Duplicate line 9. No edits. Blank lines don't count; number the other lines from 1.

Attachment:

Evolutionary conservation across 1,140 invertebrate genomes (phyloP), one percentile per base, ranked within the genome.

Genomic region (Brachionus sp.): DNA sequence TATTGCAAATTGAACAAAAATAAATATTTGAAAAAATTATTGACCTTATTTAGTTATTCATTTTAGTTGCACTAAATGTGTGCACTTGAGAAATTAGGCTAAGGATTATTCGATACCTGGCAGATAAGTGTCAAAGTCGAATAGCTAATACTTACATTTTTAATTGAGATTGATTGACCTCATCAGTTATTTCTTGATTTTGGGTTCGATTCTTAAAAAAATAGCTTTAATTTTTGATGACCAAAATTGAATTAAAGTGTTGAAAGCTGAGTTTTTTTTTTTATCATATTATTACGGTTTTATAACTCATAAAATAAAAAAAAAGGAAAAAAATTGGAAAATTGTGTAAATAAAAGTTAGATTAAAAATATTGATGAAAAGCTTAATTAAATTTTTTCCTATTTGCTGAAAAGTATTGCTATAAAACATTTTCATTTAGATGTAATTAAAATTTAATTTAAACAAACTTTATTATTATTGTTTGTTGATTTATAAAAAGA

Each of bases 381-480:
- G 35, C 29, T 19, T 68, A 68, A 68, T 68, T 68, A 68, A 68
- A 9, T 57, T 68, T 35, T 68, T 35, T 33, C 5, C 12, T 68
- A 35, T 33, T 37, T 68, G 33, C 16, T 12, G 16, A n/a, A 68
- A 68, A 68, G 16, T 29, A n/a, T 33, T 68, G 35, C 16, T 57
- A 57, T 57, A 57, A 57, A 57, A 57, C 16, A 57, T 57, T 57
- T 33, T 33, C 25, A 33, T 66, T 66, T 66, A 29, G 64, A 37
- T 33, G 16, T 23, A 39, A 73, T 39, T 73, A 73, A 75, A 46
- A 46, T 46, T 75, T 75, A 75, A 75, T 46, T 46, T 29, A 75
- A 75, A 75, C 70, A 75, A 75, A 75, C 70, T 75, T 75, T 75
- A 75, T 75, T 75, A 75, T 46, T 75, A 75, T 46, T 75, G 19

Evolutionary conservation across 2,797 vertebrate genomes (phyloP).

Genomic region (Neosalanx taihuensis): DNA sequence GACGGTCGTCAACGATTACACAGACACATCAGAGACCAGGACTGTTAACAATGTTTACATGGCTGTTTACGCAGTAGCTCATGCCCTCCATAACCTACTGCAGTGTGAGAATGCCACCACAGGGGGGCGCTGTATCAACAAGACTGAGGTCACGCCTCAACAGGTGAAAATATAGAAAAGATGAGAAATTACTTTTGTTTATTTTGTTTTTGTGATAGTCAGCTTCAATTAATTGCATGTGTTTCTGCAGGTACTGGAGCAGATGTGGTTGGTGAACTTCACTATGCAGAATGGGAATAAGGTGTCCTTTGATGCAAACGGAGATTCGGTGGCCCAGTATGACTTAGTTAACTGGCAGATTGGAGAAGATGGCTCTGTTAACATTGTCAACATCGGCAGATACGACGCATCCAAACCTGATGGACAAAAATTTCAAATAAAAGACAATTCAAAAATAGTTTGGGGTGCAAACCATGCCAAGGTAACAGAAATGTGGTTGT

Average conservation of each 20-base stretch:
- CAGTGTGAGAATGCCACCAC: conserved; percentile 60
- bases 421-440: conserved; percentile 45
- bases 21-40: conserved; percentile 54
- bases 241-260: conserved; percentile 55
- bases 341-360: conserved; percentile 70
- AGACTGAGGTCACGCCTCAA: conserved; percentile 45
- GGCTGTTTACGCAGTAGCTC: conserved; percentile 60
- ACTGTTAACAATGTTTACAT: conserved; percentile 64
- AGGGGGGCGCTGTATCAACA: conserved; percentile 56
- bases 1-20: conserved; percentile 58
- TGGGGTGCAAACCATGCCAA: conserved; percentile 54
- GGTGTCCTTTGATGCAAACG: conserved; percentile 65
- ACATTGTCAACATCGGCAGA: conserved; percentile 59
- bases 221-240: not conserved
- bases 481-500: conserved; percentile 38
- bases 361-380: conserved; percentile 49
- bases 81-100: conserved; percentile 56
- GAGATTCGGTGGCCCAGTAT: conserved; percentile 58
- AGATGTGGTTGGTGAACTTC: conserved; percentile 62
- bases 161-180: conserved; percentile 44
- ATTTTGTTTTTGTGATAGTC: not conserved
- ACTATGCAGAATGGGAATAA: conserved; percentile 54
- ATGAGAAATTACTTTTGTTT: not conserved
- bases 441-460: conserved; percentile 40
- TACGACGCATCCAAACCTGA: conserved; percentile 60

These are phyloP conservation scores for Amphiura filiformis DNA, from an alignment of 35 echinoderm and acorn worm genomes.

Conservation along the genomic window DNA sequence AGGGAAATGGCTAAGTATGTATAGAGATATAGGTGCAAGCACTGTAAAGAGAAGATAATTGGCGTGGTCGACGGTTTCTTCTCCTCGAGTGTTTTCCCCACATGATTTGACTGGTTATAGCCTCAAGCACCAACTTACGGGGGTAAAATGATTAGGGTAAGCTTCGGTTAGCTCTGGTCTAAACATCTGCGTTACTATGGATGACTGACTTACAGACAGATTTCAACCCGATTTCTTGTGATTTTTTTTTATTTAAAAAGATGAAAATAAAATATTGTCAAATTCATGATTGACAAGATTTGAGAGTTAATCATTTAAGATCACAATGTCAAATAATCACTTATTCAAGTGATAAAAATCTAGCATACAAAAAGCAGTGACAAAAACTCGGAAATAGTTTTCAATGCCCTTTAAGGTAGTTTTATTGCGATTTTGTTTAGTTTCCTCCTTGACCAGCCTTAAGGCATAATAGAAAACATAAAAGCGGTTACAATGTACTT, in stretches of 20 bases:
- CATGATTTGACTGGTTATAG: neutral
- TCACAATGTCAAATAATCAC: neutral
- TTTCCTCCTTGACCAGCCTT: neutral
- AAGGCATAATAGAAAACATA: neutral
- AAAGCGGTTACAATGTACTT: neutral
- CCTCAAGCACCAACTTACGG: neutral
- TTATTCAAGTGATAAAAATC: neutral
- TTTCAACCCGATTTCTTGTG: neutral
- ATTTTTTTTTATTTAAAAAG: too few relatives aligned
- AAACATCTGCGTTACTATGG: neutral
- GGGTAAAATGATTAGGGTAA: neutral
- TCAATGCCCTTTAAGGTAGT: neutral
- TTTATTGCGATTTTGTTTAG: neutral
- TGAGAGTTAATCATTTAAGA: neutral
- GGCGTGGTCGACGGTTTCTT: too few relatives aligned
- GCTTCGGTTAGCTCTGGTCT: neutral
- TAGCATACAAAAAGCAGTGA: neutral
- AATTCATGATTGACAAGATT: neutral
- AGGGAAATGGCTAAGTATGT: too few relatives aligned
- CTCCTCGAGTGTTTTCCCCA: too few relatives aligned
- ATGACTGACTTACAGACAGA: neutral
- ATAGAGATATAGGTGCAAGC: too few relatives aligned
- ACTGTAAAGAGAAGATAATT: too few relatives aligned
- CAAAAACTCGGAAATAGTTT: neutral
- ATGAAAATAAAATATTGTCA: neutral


- T 33, T 33, C 25, A 33, T 66, T 66, T 66, A 29, G 64, A 37